Those double stacked containers will be delivered days later whereas the trucks will be there, wherever the destinations may be, in a matter of hours. Highway trailers can move whenever the loads are ready to go to wherever they need to go. Containers and trailers moving by rail only move when there is a sufficient volume to justify originating a train - perhaps once a day on a busy container lane so far as a short line rail carrier is concerned - and only to the railway's end point which is not the ultimate destinations.

Trucking costs are much higher, but end-to-end movement is accomplished much faster. Conversely train movement is less expensive on a per trailer or per container basis, but the end-to-end transportation is accomplished far slower. The cost/time trade off is usually hours versus days.

Is anything going to change?

Most likely not but only slowly if it does.

Train time, rail cars included, is any time, anywhere.

The original intent of this volume was to fill it with photographs and not with me spouting on about the inefficiencies of intermodal transportation. 

This next scene reveals what is often a problem when scanning a photo clipped from a magazine or other publication; what the eye does not perceive the scanner does. The end result is a much poorer image.

CN freight train in the Canadian Rockies. Original caption details missing.

CN - the other railway which I used to have little or no interest in for no other reason than it was not CP Rail. Today, any railway is okay and Canadian even better. My bias of course. Today the Canadian rail carriers remain Canadian but one can only wonder how long this may continue if another round of rail mergers ever get off the ground again.

At Lennoxville, Quebec, on August 01, 1997. CN Locomotive numbered 9466 was leading St. Lawrence & Atlantic Railroad's southbound intermodal destined for Auburn, Maine, over the former CN Sherbrooke Subdivision.

This scene above was recorded by chance, simply by being in the right place at the right time. My family and I were returning home from vacationing in Maine and New Hampshire via the Eastern Townships. The crossing protection signals started flashing with bells ringing and the vehicles in front stopped. I pulled off to the side of the road, grabbed the camera, got out of the car and managed to obtain this one picture.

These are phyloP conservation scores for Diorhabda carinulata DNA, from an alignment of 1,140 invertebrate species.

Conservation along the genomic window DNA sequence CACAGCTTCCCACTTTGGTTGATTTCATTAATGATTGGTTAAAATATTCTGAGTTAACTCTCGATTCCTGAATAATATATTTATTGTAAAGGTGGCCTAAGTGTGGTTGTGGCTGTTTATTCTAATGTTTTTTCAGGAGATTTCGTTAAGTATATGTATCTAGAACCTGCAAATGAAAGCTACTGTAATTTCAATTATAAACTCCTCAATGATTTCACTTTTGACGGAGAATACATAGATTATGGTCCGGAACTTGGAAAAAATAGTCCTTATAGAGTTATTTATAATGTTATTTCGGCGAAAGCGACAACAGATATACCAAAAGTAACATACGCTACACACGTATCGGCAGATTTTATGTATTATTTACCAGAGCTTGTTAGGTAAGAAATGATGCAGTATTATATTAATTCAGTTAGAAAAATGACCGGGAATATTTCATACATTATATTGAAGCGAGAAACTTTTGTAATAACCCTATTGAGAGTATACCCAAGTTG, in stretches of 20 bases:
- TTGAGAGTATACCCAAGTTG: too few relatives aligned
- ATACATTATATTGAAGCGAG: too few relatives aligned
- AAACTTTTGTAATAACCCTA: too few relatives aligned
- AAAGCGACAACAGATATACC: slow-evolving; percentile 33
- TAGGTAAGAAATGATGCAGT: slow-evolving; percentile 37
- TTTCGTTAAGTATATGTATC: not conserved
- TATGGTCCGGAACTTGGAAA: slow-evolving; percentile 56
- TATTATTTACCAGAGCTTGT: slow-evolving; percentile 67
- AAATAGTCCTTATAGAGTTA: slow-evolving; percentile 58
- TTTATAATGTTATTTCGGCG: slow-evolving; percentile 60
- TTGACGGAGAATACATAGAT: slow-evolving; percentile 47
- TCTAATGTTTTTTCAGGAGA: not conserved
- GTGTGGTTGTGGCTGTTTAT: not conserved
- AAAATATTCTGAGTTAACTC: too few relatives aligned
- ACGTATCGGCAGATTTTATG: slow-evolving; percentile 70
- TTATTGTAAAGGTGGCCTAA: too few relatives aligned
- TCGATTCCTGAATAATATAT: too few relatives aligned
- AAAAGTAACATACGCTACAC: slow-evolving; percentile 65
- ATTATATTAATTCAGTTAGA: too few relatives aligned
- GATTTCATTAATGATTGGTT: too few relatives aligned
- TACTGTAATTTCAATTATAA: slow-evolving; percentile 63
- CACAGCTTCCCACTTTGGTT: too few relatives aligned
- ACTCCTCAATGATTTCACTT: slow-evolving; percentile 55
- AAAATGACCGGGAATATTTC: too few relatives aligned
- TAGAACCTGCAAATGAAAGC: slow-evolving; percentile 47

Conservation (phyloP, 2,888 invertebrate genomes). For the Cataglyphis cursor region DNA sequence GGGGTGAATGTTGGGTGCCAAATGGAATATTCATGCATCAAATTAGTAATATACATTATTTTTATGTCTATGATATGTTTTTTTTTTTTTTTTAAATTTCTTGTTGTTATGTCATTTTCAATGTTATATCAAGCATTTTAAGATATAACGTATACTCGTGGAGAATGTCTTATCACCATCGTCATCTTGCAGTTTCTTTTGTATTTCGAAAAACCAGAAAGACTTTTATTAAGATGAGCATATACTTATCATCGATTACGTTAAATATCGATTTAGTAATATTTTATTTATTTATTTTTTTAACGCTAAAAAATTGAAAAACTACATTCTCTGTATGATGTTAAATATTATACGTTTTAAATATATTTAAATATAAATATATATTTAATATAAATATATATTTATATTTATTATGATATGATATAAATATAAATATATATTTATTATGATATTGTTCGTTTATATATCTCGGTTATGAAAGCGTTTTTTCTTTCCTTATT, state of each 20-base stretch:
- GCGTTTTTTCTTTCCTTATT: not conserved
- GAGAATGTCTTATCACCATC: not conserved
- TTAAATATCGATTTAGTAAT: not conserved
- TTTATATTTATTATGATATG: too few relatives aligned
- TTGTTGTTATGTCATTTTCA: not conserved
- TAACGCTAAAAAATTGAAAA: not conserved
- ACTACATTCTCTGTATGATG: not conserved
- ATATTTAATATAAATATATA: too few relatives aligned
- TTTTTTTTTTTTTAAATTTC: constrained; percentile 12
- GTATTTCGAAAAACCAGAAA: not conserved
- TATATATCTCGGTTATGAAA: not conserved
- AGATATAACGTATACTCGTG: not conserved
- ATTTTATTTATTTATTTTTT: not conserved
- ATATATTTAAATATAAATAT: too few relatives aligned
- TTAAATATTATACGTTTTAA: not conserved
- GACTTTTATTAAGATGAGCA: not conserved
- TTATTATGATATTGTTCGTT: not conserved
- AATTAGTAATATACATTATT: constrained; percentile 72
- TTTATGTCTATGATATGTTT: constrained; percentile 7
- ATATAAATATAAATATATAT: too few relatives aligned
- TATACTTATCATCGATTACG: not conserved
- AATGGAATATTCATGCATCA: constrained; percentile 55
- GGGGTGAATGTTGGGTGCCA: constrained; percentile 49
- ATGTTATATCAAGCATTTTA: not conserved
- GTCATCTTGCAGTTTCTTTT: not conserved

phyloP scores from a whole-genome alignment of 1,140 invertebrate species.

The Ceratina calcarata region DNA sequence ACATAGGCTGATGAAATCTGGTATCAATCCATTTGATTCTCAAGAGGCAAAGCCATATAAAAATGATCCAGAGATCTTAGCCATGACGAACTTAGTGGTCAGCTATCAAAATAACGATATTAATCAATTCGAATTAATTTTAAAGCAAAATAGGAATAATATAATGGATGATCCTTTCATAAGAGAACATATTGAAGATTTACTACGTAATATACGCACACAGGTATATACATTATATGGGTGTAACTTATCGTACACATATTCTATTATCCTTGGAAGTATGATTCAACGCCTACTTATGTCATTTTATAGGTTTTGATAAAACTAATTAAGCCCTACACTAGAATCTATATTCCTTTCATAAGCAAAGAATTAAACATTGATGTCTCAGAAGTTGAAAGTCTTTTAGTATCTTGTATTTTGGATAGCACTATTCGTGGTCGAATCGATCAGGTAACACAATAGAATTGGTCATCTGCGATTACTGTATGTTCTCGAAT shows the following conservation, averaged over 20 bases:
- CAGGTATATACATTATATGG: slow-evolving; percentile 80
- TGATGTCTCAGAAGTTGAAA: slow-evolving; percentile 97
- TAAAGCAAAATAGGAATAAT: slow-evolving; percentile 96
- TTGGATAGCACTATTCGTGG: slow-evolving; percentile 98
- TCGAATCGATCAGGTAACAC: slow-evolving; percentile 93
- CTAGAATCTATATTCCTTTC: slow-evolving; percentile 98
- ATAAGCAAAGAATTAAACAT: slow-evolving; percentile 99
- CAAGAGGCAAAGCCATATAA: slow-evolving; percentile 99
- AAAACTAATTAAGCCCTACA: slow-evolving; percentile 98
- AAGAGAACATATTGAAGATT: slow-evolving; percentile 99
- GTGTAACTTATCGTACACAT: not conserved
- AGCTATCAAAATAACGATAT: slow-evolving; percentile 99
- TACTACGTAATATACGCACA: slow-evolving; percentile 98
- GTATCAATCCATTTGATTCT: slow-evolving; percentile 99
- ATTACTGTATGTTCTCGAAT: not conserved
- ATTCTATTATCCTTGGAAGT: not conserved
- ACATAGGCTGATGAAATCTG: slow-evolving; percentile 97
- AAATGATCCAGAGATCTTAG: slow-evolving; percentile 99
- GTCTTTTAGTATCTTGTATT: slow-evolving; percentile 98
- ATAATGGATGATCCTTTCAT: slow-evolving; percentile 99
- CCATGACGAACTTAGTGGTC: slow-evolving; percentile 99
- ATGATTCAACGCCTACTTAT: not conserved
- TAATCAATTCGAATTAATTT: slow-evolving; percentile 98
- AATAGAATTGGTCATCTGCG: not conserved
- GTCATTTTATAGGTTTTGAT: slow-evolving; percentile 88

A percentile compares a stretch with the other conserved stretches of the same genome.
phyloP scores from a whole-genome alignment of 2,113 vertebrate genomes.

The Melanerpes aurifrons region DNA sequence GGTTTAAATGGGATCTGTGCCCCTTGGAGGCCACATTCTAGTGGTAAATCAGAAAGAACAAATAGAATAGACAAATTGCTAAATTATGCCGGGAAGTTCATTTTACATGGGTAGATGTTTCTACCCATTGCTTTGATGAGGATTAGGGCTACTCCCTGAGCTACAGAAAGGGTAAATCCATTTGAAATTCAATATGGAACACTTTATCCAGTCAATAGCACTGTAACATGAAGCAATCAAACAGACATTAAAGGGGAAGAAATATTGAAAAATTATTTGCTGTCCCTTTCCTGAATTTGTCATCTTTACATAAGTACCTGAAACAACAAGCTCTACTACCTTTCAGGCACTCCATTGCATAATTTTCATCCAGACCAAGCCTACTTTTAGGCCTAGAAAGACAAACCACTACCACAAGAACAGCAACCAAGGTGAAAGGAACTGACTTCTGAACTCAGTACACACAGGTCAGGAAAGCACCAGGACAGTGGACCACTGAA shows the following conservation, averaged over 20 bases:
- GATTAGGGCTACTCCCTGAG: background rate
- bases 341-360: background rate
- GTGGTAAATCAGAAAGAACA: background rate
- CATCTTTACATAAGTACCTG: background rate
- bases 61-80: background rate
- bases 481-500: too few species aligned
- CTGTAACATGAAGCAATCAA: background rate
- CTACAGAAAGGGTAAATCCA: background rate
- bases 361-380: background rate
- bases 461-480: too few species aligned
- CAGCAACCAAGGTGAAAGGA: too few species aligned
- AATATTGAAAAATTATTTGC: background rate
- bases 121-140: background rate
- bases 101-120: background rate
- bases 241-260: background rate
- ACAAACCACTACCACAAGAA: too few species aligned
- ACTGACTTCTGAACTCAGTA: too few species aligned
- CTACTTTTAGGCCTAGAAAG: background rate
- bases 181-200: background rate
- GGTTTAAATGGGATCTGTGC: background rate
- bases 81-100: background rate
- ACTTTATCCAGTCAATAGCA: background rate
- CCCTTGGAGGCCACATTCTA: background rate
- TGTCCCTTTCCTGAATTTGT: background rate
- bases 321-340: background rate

August 17, 1997, heading north on the Algoma Central Railway

Algoma Central Railway's northbound Agawa Canyon tour train crossing the Montreal River. While I liked enjoying the train ride and watching the scenery, Kie liked photographing the front of the train on a curve. Opportunity abounds! No shortage of curved track on the ACR!

Sault Ste. Marie on October 01, 1994. Grimy covered hoppers in CP Rail paint but showing Algoma Steel Corp. reporting marks.

What possible glamour is there in a string of dirty, forlorn-looking covered hopper cars parked in a steel mill?

Some railway scenes will never be magazine cover material and may not even be worth preserving, as with these two scenes. In places like this is where many freight cars in main line freight trains start out or end up.

Rail cars lined up waiting to be utilized for work... eventually.

Freight cars are designed to carry freight - all kinds of freight - there is no other reason for their existence. Dirty, beat-up, and scruffy-looking means that the rail cars have been dutifully doing what they are supposed to be doing even if they do spend most of their lives sitting on rusted rails waiting to be pulled or shoved somehere else.

Anyway, these two images of the rail cars at Algoma Steel Corp. mill in Sault Ste. Marie, were taken from a boat cruising the St. Mary's River locks. Again, unexpectedly being in the right place at the right time to record a railway scene.

A final word on intermodal transportation.

If trucks can travel on rails, then maybe rail cars can move on trucks... I don't think so.

Some ideas will not get off the ground and other ideas should never become airborne, or truckborne either. 

One thing is certain; should the above concept ever happen you'll never find me driving behind something like this on a highway.

Just one more...

Somewhere in Europe: 2 x 20FT containers joined to make a bridge

As soon as you think that you've seen everything concerning a particular subject, invariably something new will show up. I think that prevents life from becoming predictable and monotonous.

Normally marine containers go on board ships, however, in this instant a rowboat is passing beneath these containers. No doubt designed for pedestrian traffic, can this made-from-containers covered bridge be considered a form of intermodal transportation?

I shall leave this question for you the reader to decide.

The Oddblock Station Agent